White Parents in North Carolina Are Using Charter Schools to Secede from the Education System

Jeff Guo, Washington Post, April 15, 2015

It is hard, at first, to find anything wrong with the idea that some public schools should have the freedom to be a little different. This was the original pitch for charter schools, as think-tank scholars Richard Kahlenberg and Halley Potter recount in their recent book A Smarter Charter.

“Schools were meant to be laboratories for experimentation from which the traditional public schools could learn,” Kahlenberg told the Post’s Valerie Strauss last week.

President Obama has lavished praise on charters for this same reason,calling them “incubators of innovation in neighborhoods across our country.” His administration has provided more in charter school grants than any other.

It’s true that the charter movement has a sunny side. KIPP schools, for instance, mostly serve low-income and minority students, putting them through extra-long school days and imposing strict rules on their behavior. Many KIPP schools have accomplished what their public school counterparts couldn’t: yanking up test scores for kids on the wrong side of the achievement gap.

But for every successful school, there have also been failures. The research is mixed on the performance of charter schools, and it’s a mistake to believe that different is necessarily better. The question then becomes one of equity: Who gets to attend the good charter schools?

Setting aside the drama between charters and teachers unions, or complaints that charter schools lead to the privatization of public education, there has been the persistent critique that charters increase inequality by plucking advantaged students out of traditional public schools.

The most recent cautionary tale comes from North Carolina, where professors at Duke have traced a troubling trend of resegregation since the first charters opened in 1997. They contend that North Carolina’s charter schools have become a way for white parents to secede from the public school system, as they once did to escape racial integration orders.

“They appear pretty clearly to be a way for white students to get out of more racially integrated schools,” said economics professor Helen Ladd, one of the authors of the draft report released Monday.

Charter schools in North Carolina tend to be either overwhelmingly black or overwhelmingly white–in contrast to traditional public schools, which are more evenly mixed. {snip}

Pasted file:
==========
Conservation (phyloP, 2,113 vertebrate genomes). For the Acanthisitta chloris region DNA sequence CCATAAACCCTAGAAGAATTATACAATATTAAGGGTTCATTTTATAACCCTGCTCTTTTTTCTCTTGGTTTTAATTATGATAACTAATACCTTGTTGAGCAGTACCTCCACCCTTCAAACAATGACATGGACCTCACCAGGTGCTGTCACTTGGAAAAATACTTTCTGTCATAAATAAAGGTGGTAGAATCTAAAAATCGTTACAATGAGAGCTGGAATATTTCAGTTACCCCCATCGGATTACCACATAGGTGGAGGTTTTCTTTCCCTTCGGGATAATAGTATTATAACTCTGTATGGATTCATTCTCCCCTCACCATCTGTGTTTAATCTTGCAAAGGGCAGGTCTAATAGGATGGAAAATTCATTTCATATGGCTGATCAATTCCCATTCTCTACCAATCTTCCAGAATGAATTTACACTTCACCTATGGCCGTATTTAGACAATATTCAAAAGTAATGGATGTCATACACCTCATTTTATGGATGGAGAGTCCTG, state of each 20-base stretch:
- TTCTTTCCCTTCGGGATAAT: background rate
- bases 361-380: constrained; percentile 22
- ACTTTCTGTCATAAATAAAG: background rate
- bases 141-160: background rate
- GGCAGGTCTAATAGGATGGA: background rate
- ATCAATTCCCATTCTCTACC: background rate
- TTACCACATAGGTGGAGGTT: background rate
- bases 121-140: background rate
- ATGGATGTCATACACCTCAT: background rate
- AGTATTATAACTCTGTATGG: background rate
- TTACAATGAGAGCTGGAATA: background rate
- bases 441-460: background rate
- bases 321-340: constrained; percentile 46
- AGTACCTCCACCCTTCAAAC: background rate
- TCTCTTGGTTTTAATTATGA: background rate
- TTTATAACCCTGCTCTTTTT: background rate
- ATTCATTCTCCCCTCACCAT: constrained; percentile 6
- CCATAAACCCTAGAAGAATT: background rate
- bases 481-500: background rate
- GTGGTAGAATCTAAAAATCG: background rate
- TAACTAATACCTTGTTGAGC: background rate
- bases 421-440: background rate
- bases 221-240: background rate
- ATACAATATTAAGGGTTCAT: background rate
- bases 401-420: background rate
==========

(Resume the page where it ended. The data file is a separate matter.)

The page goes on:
{snip}

Parental preferences are part of the problem. The charter school admissions process is itself race-blind: Schools that are too popular conduct lotteries between their applicants. But if a school isn’t white enough, white parents simply won’t apply.

In previous research, Ladd discovered that white North Carolina parents prefer schools that are less than 20 percent black. This makes it hard to have racially balanced charter schools in a state where more than a quarter of schoolchildren are black.

“Even though black parents might prefer racially balanced schools, the fact that white parents prefer schools with far lower proportions of black students sets up a tipping point,” the authors write. “Once a school becomes ‘too black,’ it becomes almost all black as white parents avoid it.”

Looking at students in grades 4-8, the researchers found that the regular public school population in North Carolina has become less white over the past 15 years (from 64.1 percent white to 53 percent white), while the charter school population has grown more white (from 58.5 percent white to 62.2 percent white).

Not only that, but the kids choosing charter schools these days also seem to be more able. The researchers examined how students had been scoring on standardized tests before they entered charter school. It used to be that kids with below average test scores applied to charter schools. But in recent years, the kids going into charter schools tend to have above-average test scores.

The researchers argue that this changing mix of students explains much of the test score gains among North Carolina’s charter schools. By their calculations, the schools haven’t gotten that much better at teaching students–but they have gotten better at attracting more able students.

{snip}

Topics:

Share This

We welcome comments that add information or perspective, and we encourage polite debate. If you log in with a social media account, your comment should appear immediately. If you prefer to remain anonymous, you may comment as a guest, using a name and an e-mail address of convenience. Your comment will be moderated.